America is fed up, we are told. The country is weary of the Obama years, weary of a dysfunctional Congress, of stagnant wages, of wars that never seem to end, and of an unfair economy where the rich keep getting richer and everyone else struggles. We are also told that America is fearful. We are fearful of the changing complexion of the American population, of a world where America’s role is diminishing and we are losing respect, and of an economy where more jobs are shipped off shore. While probably the majority of people in the U.S. do not subscribe to this doomsday scenario and while the performance of the economy in 2015 shows rather extraordinary progress on employment and wages, enough people do feel this way so that Donald Trump can say almost anything he wants —regardless of how outrageous or outright wrong it is—and still remain the darling of the disaffected. He is for many the agent of change.
I believe that this is an important factor that gives Trump his appeal. “He is different.” “He is a business man, not a politician.” “He tells it like it is.” “He will make America great again.” “He is the one who will bring about real change.” We hear this from man-in-the-street news interviews all the time.
But the question is what might this change look like and how might it affect ordinary people, our country and the world? We have seen “real change” before. We saw it in Russia about 100 years ago, in Germany and Italy starting in the 1930s and China in the 1940s. Change is not always for the better. What might change look like under a Trump administration?
Of course, it is impossible to answer this question definitively since Trump is prone to saying anything that comes to his mind and because he does not appear to have any carefully conceived policy initiatives. But let’s pause for a moment and look at what he has said. Assuming he could actually pull off what he says he is going to do, this is what change in America would look like under a Trump presidency:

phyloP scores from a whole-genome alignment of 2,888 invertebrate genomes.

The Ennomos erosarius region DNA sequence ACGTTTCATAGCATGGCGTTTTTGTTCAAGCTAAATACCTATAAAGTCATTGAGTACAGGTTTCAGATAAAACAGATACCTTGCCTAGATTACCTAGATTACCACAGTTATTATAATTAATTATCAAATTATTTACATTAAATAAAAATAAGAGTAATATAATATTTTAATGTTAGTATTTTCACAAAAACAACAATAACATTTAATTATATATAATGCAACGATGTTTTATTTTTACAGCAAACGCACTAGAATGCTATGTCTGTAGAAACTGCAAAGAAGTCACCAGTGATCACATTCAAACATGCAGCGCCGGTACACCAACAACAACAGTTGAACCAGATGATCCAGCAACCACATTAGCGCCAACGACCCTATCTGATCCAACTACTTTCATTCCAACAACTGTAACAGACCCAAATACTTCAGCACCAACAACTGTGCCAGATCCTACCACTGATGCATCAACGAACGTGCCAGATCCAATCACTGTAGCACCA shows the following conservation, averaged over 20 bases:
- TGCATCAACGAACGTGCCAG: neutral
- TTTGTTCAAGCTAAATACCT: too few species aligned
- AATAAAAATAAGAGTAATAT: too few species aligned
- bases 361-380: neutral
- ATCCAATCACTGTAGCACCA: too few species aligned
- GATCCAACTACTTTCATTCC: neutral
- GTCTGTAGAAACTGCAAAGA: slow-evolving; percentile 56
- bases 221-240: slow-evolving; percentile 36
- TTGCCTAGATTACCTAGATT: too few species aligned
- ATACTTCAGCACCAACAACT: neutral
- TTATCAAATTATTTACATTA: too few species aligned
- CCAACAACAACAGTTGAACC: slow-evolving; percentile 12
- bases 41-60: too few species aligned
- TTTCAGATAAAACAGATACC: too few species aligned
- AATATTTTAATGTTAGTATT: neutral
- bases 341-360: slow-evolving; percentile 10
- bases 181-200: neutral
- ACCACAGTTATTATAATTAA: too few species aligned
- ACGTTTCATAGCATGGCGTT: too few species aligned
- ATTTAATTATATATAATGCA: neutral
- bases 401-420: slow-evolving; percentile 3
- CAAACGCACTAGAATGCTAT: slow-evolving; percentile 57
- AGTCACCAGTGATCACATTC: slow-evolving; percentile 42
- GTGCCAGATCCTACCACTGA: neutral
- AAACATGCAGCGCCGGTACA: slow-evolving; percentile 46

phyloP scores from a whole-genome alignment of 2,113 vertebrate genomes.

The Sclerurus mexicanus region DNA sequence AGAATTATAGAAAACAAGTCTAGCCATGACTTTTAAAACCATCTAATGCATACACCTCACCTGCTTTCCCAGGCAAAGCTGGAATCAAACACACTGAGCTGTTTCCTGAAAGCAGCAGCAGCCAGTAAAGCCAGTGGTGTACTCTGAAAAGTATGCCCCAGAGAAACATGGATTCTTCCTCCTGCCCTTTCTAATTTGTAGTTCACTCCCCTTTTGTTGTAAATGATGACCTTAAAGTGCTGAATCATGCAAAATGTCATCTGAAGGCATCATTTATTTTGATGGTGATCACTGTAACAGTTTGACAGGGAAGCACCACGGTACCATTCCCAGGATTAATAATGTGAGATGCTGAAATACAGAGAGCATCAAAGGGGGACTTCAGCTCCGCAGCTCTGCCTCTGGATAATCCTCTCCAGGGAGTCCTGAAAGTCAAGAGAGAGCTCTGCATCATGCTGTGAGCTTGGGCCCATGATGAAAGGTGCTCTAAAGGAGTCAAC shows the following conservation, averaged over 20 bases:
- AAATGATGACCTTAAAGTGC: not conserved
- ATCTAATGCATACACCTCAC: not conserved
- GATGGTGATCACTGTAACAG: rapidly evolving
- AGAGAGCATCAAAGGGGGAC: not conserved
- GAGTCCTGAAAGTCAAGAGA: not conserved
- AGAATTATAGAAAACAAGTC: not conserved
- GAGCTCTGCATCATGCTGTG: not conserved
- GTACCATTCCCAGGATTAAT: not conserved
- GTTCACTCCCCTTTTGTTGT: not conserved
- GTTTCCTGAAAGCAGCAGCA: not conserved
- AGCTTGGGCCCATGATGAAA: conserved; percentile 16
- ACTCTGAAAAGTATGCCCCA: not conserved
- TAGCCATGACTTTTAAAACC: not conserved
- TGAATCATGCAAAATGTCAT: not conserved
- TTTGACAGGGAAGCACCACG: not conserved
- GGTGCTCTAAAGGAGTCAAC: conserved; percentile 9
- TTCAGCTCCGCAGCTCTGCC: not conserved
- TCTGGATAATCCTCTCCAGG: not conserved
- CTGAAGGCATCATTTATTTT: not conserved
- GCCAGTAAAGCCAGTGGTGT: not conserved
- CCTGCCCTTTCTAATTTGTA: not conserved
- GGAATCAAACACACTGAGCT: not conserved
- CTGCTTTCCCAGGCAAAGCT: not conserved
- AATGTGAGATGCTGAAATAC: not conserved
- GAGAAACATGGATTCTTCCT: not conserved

- We will get the Trump wall. There is no way Trump could backtrack on this since he champions building a huge, “beautiful,” wall at the Mexican border at virtually every rally. The cost would run about $50 billion we are told by experts and would be paid for entirely by Mexico we are told by Trump, who has implied that he has a secret method for getting Mexico to pay. Really? Some believe that this will involve freezing the assets and bank accounts of all people of Mexican descent and preventing anyone from sending money to family members in Mexico, an action that would tank their economy and force them to capitulate. Such action, of course, would probably require congressional approval and would set a dangerous precedent. If Mexico stands firm, what next? War? The likely scenario would be to add another $50 billion to the budget. Where are the dollars going to come from to cover that?
- The big roundup will begin. Trump continues to make this another centerpiece of his rallies. There are supposedly between 11 million and 13 million undocumented residents living in the United States. Trump has stated repeatedly that about half—six million people—will be booted out of the country “immediately.” Trump will establish a “Deportation Force” to find them, capture them, jail them and then send them back to where they came from. If children are separated from their parents or husbands from wives, so be it. The targets will mainly be the “bad apples,” and after they go, he will reconsider what happens to the rest. It is uncertain how long it will take, how many new prisons or “temporary holding grounds” will have to be constructed or how large the Deportation Force will have to be, but experts have estimated a minimum cost of another $50 billion. He has not yet suggested that Mexico will pay for this. But the cost is not the most troubling issue. It is the human suffering and the upsetting of the U.S. economy. If the deportation of six million people is accomplished in the first two years of his presidency, this translates to about 8,200 people being rounded up every day. A massive, forced relocation like this has not happened on this scale anywhere. How will this be accomplished? By road blocks and searches, raids on business establishments, knocks on the doors of ordinary people in the middle of the night with Deportation Forces storming in and ransacking every room and looking under beds and in basements? And where does the business community stand on this? How will hotels, restaurants, landscapers, service and health care providers, and construction companies—virtually all businesses– handle a work force where anyone speaking Spanish may disappear overnight? Six million jobs – and the vast majority of those to be deported have jobs –are a lot to fill. Does Trump think that able bodied, “true Americans” are waiting in the wings for an $8.00/hour job?